What was supported is no longer. Did I really need to replace this rock-solid cable modem?

I’m the kind of user who likes to keep my hardware’s code up to date, and since unpatched vulnerabilities so not getting firmware updates was concerning. What I didn’t pay attention to was his second explanation: that it didn’t support higher-speed tiers, because he didn’t say explicitly that the CM1000 couldn’t support the 1.2-Gbps tier I was paying for.

This notation made me decide to replace my cable modem. I also was beginning to question the conventional wisdom that you an save money in the long term by owning your own router and modem, versus renting a gateway from Comcast. That might still be true at slower tiers, where lower-cost modems and routers would be paid off quickly, but once you are subscribing to the gigabit tiers, the cost of equipment jumps. It might actually be better to go with Comcast’s gateway in that instance, given that it could literally take years to recoup third-party equipment costs.

That’s when I decided to ask Comcast if I could review the XB8, the company’s latest xFi gateway. It’s big selling point, besides supporting multi-gigabit speeds, is that it supports WiFi 6E, which provides a third radio band as an expansion of WiFi 6. If you’ve got a device that can talk to its 6-GHz band, the result is dramatic. As I wrote in my review, a Samsung Galaxy S22+, which works with 6E, had download speeds of as much as 1.3 Gbps – essentially, the full throughput for Comcast’s 1.2-Gbps service. (If the stars align, Comcast’s tested speeds often exceed their tier’s top speeds.)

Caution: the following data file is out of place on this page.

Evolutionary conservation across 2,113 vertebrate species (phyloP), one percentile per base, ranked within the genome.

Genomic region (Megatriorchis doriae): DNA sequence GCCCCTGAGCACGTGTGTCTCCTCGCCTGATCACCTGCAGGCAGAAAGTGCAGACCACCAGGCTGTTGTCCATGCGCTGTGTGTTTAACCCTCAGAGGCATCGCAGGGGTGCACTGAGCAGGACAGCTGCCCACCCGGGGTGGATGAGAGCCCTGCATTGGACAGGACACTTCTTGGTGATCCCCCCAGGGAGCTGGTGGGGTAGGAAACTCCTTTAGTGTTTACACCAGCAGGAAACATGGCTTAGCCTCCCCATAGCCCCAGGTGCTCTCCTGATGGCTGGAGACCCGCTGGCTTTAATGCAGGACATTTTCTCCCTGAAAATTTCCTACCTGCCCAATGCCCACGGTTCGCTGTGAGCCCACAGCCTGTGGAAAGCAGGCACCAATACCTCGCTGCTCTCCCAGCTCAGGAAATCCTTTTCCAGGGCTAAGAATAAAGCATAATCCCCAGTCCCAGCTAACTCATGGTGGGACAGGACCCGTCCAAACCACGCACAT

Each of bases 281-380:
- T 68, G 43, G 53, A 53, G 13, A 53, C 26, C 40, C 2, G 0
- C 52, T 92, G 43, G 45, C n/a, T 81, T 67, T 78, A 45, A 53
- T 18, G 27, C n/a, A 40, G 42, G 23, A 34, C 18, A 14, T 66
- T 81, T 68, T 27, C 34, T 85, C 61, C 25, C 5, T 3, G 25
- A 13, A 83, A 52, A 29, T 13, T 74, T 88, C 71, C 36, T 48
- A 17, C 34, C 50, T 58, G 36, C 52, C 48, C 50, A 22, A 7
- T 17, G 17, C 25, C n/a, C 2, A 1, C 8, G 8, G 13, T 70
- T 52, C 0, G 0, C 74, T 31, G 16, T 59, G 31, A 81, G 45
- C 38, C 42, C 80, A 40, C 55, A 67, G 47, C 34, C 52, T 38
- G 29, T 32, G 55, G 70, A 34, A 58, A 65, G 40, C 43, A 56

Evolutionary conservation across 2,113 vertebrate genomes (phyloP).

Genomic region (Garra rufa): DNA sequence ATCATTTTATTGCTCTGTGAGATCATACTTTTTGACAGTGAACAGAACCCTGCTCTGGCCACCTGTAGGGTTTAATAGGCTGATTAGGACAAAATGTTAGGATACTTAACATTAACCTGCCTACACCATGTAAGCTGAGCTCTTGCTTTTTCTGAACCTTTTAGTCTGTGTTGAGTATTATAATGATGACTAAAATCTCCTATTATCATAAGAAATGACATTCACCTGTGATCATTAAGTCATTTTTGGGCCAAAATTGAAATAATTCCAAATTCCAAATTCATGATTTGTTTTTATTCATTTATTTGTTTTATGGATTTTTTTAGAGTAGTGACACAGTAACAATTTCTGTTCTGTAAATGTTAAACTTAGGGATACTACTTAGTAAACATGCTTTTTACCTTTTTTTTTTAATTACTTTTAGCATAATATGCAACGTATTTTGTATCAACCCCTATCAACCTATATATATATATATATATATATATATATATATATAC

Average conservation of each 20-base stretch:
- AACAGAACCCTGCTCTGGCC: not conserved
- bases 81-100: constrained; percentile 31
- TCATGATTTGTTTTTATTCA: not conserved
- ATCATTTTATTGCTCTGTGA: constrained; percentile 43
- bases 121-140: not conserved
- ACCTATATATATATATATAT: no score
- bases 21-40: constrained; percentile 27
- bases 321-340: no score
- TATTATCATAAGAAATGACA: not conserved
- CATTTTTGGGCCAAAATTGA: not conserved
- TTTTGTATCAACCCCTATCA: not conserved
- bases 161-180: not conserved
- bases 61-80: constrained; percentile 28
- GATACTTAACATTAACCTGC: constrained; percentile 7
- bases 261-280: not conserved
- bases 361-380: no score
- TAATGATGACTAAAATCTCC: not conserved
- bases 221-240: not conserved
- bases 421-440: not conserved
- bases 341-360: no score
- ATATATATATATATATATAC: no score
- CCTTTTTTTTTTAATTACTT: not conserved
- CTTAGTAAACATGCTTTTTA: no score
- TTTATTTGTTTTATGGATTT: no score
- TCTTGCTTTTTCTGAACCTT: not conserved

I might have indeed made the leap to renting the XB8 for $14 a month if it hadn’t been for two showstopper bugs. The gateway really wants its users to have just one network work name and it will sort out what devices work best on which band – 2.4, 5 or 6 GHz. But because of the way my home network is configured, I needed them to be separated. Unfortunately, when I configured it that way, the 5- and 6-GHz bands would occasionally vanish, leaving the anemic 2.4-GHz signal.

And my one of my wife’s computers, a Microsoft Surface Pro 5, was unable to connect to the 5-GHz band, even though it worked just fine on other routers. A Comcast rep said this was a known issue with this particular PC. But it meant that I could not set the gateway to one SSID, ever. Despite its speed and advanced tech, the XB8 just didn’t work for me, and I returned it when I was done with the review, rather than start renting it. (Comcast is working on a fix for the split-network bug, but at this writing it has not yet been released.)

I then wound up buying a new cable modem, a Motorola MB8611, which is capable of multi-gig speeds, for about $180. I also went through the process I outlined above of dropping back to Comcast’s 900 Mbps down, 20 Mbps up service for $60 a month, saving $10 a month off my bill. Unfortunately, the MB8611 was not reliable, spontaneously rebooting, sometimes several times a day. I’d seen other users complaining on this on forums and Amazon product reviews, but I figured I’d give it a shot. I was not immune to this problem, and ended up returning it to Best Buy.

I went back to using my unsupported CM1000. I’m getting about the same speeds as I was before all this started, and the modem is rock-solid and reliable. I’ve owned it and the TP-Link router for about two years, so I’ve got another eight months before the hardware has paid for itself. Lack of firmware updates may result in problems in the future, but so far I’m happy. But it may be a long time before I invest in my own modem and router again.